Deserted Deertrail Resort – Part 4

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Architecture, Landscapes, Nature, Urban Decay

Devil’s Potholes is one of the earliest references regarding the fascinating rock formations beyond the falls of the upper Sooke River. This location led to one man’s dream of a destination resort. When Albert Yuen acquired the property he saw the potential of the spectacular outcropping as the site for a world-class resort and conference centre.It was touted as a $50 million development. The details of their ideas altered from time to time, but stayed focused on a world-class resort in a natural setting, based on preserving the environment as much as possible.

The location is magnificent, one of the most spectacular river views on the island. With its beautiful setting, the Yuen vision that incorporated the use of natural stone, vegetation and local timber, attracted a lot of attention. The proposed development, in its varied forms, was not without controversy within the local community. Over the next two decades, the enterprise continued sporadically, with a series of planning changes including housing development and promotion as a media village, but it seemed that setbacks plagued the development throughout.

It appeared that lack of investment dollars prevented the Yuens from being able to bring their dreams to fruition, and the partially completed structure fell into disrepair. Today, the 160-acre site with its three miles of river frontage is held between The Land Conservancy and Capital Regional District Parks. The structure never reached the point of completion and as a safety measure, the dismantling of the timbers took place.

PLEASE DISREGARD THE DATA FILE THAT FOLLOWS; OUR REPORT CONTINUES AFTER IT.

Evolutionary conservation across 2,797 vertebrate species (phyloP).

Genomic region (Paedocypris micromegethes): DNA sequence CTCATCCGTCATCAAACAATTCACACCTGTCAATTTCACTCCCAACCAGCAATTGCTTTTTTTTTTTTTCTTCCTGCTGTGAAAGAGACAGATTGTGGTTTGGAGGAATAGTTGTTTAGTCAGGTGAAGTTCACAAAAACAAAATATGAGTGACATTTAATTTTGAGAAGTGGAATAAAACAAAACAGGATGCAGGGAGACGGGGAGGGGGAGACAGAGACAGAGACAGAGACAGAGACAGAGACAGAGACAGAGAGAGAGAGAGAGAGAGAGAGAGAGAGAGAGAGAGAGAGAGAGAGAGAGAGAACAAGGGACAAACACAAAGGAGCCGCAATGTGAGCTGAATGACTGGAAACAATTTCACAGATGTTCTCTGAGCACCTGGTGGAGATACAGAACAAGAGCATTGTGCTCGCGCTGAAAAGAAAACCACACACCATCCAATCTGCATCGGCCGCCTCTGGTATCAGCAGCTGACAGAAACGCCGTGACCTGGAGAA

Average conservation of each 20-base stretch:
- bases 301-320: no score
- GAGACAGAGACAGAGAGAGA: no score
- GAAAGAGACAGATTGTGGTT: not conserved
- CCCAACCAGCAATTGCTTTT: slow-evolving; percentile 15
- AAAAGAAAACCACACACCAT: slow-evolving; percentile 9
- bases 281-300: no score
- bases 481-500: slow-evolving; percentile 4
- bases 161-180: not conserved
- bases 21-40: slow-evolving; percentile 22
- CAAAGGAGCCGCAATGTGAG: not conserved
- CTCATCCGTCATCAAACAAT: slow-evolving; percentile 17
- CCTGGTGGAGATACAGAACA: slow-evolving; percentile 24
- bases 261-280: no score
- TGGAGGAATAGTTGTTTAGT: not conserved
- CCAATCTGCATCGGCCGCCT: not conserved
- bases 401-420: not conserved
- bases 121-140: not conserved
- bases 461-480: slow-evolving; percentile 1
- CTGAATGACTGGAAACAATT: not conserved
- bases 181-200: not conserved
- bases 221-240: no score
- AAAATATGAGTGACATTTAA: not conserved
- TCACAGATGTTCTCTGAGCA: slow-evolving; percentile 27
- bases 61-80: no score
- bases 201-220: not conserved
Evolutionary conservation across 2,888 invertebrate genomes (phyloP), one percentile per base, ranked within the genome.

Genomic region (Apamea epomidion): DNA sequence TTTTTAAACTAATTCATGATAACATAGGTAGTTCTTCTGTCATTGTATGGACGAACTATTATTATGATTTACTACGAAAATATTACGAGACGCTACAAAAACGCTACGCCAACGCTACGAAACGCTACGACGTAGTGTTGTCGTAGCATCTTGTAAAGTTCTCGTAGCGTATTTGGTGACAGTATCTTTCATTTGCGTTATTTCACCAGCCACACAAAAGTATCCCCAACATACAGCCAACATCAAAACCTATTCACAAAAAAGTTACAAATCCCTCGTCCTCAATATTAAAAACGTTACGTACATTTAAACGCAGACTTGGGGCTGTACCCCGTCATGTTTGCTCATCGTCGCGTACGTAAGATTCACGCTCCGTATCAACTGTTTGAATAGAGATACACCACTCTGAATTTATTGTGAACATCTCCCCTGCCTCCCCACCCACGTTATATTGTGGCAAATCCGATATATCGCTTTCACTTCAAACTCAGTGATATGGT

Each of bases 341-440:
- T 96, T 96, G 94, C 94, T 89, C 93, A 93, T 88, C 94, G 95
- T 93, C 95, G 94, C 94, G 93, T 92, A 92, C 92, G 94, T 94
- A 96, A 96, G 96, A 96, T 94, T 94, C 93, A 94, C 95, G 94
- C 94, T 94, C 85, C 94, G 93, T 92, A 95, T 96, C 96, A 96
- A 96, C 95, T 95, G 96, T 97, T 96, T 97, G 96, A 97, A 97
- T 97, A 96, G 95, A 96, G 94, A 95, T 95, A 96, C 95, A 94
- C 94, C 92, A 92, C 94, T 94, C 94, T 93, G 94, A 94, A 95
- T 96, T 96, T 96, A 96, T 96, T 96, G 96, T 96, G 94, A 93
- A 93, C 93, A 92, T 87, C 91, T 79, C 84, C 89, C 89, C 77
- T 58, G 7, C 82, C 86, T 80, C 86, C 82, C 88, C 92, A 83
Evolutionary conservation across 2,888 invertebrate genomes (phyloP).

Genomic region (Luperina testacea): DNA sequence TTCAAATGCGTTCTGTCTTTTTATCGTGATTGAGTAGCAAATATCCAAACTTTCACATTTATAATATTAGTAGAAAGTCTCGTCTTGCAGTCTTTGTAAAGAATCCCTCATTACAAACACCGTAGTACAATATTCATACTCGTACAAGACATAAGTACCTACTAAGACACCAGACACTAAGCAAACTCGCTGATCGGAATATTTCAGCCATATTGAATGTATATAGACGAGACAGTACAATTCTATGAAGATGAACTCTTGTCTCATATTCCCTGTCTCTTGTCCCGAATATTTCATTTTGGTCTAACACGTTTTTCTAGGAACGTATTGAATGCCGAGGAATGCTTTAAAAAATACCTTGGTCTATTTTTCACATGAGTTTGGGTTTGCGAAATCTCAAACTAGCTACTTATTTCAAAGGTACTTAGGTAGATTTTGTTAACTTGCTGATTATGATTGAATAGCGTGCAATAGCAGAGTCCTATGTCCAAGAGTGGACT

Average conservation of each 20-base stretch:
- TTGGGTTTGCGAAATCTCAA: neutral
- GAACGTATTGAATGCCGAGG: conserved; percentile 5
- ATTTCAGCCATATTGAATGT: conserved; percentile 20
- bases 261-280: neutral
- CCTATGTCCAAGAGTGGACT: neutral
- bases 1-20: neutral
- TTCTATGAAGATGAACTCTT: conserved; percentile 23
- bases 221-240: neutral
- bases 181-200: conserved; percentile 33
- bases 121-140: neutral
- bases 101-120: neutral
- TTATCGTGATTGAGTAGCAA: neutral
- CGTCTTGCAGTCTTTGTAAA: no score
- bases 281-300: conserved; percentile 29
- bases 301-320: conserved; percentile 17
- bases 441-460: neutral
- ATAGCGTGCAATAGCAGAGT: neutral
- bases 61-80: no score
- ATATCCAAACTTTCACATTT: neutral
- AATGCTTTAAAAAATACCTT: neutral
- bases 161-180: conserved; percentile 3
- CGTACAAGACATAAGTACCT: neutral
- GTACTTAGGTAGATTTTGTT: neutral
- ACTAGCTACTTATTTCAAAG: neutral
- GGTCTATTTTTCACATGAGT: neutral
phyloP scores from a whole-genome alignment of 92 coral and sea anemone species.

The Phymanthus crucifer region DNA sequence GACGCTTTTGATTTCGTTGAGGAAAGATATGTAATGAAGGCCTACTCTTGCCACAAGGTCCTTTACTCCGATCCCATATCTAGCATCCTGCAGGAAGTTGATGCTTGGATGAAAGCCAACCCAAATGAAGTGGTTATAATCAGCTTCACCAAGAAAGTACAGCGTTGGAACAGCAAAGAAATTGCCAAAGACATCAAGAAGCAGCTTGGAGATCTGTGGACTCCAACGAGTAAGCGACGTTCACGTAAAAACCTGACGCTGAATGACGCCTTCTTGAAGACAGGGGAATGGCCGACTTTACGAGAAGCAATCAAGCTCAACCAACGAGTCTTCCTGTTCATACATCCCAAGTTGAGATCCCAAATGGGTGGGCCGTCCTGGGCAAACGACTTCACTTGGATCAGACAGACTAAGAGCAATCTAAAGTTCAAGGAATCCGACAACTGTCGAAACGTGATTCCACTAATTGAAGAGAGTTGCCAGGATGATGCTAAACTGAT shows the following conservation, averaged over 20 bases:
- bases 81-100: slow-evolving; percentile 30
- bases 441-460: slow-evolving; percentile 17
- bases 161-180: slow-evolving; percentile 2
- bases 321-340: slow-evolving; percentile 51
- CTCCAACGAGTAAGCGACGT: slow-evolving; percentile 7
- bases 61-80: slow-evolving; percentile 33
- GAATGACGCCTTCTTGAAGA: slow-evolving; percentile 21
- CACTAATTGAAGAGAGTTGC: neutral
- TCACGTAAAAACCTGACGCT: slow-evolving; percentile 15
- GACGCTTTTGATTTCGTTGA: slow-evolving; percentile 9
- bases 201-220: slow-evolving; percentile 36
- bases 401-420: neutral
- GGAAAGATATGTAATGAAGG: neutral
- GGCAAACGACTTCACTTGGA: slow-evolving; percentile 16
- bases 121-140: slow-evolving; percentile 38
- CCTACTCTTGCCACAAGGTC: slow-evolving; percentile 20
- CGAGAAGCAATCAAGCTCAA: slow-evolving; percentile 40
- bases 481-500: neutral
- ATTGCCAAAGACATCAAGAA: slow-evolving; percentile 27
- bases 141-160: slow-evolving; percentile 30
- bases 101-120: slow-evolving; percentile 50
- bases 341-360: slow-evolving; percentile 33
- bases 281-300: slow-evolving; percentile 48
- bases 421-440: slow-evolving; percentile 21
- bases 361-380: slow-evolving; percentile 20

This riverside property, bought in the 1920’s by George and Sis Weiler, who raised turkeys and Jersey cattle on site, and called their mountain home Deertrail, has gone through interesting changes.

See Albert Yuen’s dream at the Sooke Potholes for complete article.

Click to see Deserted Deertrail Resort

Click to see Deertrail Resort Part 2

Click to see Deserted Deertrail Resort – Part 3

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Entranced by rural and urban decay. I am drawn to these forlorn sites because they emote conflicting sentiments of beauty and disintegration.

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